Bishop Gore School

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Bishop Gore School
Bishop Gore.DSC00499.JPG
Motto Virtue and good literature
Established 1682
Headmaster Mr. Ryan Davies
Location De La Beche Road
Swansea
SA2 9AP
United Kingdom
Coordinates: 51°36′55″N 3°59′18″W / 51.61525°N 3.98838°W / 51.61525; -3.98838
Local authority Swansea
Gender Mixed
Ages 11–18
Houses Rotherslade, Langland, Caswell, Limeslade, Bracelet
Colours Years 7–11 Maroon and Gold Years 12–13 Navy
Last Inspection May 2015
Pupils on Roll: 1579 Pupils
6th Form: 213 Pupils
Alumni Old Goreans
Website bishopgore.net

The Bishop Gore School (Welsh: Ysgol Esgob Gore) is a secondary school in Swansea in Wales, founded on 14 September 1682 by Hugh Gore (1613–1691), Bishop of Waterford and Lismore. It is situated in Sketty, close to Singleton Park and Swansea University. In December 2013 the school was ranked in the second highest of five bands by the Welsh Government, based on performance in exams, value added performance, disadvantaged pupils' performance, and attendance.

History[edit]

Grammar school[edit]

Established as a Free Grammar School, initially in Goat Street (a site now part of Princess Way in the city centre), for "the gratuitous instruction of twenty boys, sons of the most indigent burgesses, and in the event of a dissolution of the corporation, to sons of the poorest inhabitants of the town", it has since known several names and locations. In September 1853 the school moved, as the boys-only Swansea Grammar School, to Mount Pleasant into a new building designed by the architect Thomas Taylor. The building was extended in 1869 to a design by Benjamin Bucknall. The building was largely gutted by incendiary bombs during World War II although some of the 1869 building remains as part of the Swansea campus of the University of Wales Trinity Saint David.[1][2]

After the war the school was moved to the Sketty area of Swansea where it subsequently became Bishop Gore Grammar school and briefly Bishop Gore Comprehensive School.[clarification needed] It has been on its current Sketty site since 1952 with a large extension built in the 1970s and further Design and Technology extensions in the 1990s.

Comprehensive[edit]

Until 1970, Bishop Gore was an all-boys grammar school, then it merged with the girls' grammar school Glanmôr and Townhill Secondary School to become Bishop Gore Co-educational Comprehensive school in 1971.

School today[edit]

Currently Bishop Gore has around 1600 male and female students aged 11–18. The school has a sixth form with separate lounge, facilities and uniform. The headteacher is Ryan Davies (appointed September 2007). Set at the head of Singleton Park, close to the village of Sketty and the seafront, Bishop Gore is built around two quadrangles the red brick building has in the centre the second largest hall in Swansea, second only to the Brangwyn Hall. Each pupil is assigned to a house: Caswell, Langland, Bracelet, Rotherslade or Limeslade (named after beaches on the nearby Gower peninsular), which they retain throughout their time at the school. Highlights of the school year include the Eisteddfod, the inter-house sports tournaments, the productions by Bishop Gore Theatre Company, and the end-of-year balls for the senior students.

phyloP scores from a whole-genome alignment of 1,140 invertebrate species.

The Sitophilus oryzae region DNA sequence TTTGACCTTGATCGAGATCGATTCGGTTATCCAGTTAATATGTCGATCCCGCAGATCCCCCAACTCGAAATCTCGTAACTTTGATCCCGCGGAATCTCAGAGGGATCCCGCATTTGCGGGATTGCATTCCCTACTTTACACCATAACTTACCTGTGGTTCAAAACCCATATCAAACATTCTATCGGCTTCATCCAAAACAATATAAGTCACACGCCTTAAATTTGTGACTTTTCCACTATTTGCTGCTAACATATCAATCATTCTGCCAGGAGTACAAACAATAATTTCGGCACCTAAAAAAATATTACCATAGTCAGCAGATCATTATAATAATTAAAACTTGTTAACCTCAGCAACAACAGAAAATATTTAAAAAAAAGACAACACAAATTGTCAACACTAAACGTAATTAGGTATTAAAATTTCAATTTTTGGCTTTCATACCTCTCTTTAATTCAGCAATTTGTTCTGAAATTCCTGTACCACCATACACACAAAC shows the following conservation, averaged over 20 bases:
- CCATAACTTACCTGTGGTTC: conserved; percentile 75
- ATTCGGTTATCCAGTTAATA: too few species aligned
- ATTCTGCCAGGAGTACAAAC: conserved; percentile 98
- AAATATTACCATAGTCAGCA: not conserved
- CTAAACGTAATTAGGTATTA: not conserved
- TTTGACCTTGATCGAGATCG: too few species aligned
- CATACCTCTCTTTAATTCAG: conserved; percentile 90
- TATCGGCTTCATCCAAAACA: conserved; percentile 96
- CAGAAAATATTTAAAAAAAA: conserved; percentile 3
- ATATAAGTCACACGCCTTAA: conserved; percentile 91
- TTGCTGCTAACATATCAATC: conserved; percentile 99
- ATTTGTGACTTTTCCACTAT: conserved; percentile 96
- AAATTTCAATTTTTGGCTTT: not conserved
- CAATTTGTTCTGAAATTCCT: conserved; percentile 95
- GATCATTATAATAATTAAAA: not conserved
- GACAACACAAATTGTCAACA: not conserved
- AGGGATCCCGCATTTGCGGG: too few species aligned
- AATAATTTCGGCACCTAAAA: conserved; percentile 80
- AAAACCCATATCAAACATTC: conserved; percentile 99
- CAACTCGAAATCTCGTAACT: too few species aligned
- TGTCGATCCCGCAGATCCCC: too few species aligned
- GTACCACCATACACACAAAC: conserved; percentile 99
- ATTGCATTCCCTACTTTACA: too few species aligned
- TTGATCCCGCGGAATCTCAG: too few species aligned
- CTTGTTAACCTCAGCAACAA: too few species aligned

In January 2010, an inspection report was published which awarded Bishop Gore the highest possible grades in all categories. As a result of this the school was featured as a 'best practice' case study by Estyn and was named in the chief inspector's annual report – being the only secondary school in Wales to achieve this recognition.

With 87% of pupils in 2011 leaving the school with five GCSE grades A* – C, Bishop Gore is now second only to Bishopston Comprehensive School in terms of this statistic.[citation needed]

Dylan Thomas[edit]

The most famous alumnus of Bishop Gore is almost certainly the poet, playwright and author Dylan Thomas (1914–1953). His father, David John (D. J.) Thomas was senior English master at the school, then known as Swansea Grammar School.[3] Not a distinguished pupil, he nonetheless gained attention through publishing his first poem in 1926, "The Song Of The Mischievous Dog" and in 1928 winning the school's annual one-mile race.[4][5] He left in 1931 to begin work at The South Wales Daily Post as a junior reporter.

Old Goreans[edit]

Notable Old Goreans have included:

Rugby players[edit]

In addition, a number of Old Goreans have played rugby for Wales national rugby union team, including, GAD Wheel, Roger Blyth, Haydn Mainwaring, Paul Arnold, Idwal Rees, Stuart Davies, Richie Pugh (Wales 7s Captain at the 2006 Commonwealth Games) and winner of the Rugby World Cup Sevens 2009 and 2008 Six Nations Championship winner and Wales captain Alun Wyn Jones.

References[edit]

  1. ^ Newman, John (1995), The Buildings of Wales: Glamorgan, Penguin Books, pp. 108–109, ISBN 9780140710564 
  2. ^ [1]
  3. ^ Davies, Walford (2014). "Dylan Thomas". Welsh Biography Online. National Library of Wales. 
  4. ^ "Dylan’s Swansea". Dylanthomas.com. City and County of Swansea. Retrieved 4 March 2016. 
  5. ^ Turner, Robin (26 June 2013). "A teenage Dylan Thomas ‘was very athletic and loved running’". Wales Online. Retrieved 4 March 2016. 

External links[edit]